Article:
David Bowie death: London's Union Chapel hosts tribute concert
The life of David Bowie has been celebrated with a tribute concert at a London chapel.
Hundreds of fans packed out Islington's Grade I-listed Union Chapel to pay homage to the 69-year-old musician who died of cancer on 10 January.
The service saw an eclectic mix of artists, including the Magic Numbers and ex-Sex Pistols bassist Glen Matlock, perform the star's music.
Bowie's death was confirmed two days after he released his album Blackstar.
Since then, tribute concerts have taken place around the globe and scores of his hits have re-entered the UK charts.
Fans filled the small north London chapel as Bowie's best-known tunes, played by an organ, echoed around the hall.
A huge screen showed images of the star in his many guises, before the part gig, part remembrance service kicked off with a rousing mass sing-along of Starman.
Maggi Ronson, sister of late Bowie guitarist and collaborator Mick Ronson, was joined by The Featherz to sing Ziggy Stardust, paying tribute to Bowie's "massive influence".
Guy Pratt, a former bass player for Pink Floyd and Roxy Music, told the audience that Bowie was the "greatest artist I've known in my lifetime", before performing Life on Mars with members of The Feeling.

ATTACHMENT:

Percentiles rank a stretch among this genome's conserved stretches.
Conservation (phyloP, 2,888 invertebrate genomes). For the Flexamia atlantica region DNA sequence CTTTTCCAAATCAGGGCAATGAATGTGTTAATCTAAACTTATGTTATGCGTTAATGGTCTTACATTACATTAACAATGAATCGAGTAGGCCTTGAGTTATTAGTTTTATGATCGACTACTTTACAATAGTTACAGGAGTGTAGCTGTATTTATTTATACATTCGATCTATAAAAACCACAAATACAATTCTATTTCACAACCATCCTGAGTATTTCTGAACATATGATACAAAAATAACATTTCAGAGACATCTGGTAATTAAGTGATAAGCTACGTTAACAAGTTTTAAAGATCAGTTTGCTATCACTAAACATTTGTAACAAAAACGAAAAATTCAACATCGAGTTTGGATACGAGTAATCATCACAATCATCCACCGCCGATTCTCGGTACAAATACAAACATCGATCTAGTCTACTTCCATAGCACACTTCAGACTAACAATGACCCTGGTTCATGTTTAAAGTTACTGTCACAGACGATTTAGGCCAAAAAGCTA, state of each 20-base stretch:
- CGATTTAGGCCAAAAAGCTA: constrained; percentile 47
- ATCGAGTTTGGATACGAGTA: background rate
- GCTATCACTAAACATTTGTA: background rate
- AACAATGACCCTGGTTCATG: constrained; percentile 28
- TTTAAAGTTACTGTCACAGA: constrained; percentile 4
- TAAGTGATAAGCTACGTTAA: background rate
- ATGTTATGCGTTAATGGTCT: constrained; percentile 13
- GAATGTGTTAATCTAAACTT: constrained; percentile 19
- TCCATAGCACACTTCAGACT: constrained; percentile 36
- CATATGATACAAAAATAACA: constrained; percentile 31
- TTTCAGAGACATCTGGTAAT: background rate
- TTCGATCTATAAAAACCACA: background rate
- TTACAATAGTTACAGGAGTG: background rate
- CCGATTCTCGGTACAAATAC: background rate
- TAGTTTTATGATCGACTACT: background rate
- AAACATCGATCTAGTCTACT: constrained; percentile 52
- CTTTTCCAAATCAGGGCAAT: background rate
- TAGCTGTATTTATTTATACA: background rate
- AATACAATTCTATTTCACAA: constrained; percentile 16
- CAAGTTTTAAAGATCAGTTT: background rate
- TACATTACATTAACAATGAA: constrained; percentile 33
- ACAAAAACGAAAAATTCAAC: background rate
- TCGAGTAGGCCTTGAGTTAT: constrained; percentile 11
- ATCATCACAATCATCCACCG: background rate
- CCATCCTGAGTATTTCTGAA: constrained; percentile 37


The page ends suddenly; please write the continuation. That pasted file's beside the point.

The gig, streamed live on YouTube, saw a marathon five hours of Bowie's hits performed, interspersed with clips of the star's interviews and music videos, and readings and tributes by journalists, authors and those who worked with him.
There were Bowie-esque quirky moments too, as Where Are We Now? was performed on a saw and Wild Is the Wind was strummed on the harp.
Flowers and candles adorned the dimly-lit, smoky hall, which is a working church and music and comedy venue.
At the back, a wall of remembrance saw fans, many sporting Bowie's trademark Aladdin Sane lightning bolt, post personal tributes and messages.
One said: "Thank you for giving my son the freedom to be himself." Another: "RIP David, the soundtrack to my life."
One read: "You left amazing music with us forever and you will always be remembered."
Comedian David Baddiel told the audience: "I assumed Bowie was immortal. I thought he was a space god who had come to live amongst us. And I couldn't process that he had died...
"He is, was, the greatest tunesmith we have."
'For fans, by fans'
Organisers said the event was a chance for those who were "inspired, influenced or touched" by Bowie's work to pay tribute.
One, Neil Lindsay, said it was "for fans by fans".
"He's been around all our lives but he's still as relevant and interesting now. You can't say that about all artists who become legends," said Mr Lindsay.
"He was still innovating even in the way he said goodbye."
Tickets had been priced at £4 to cover the show's costs, organisers said, while a collection for MacMillan Cancer Support raised more than £2,000.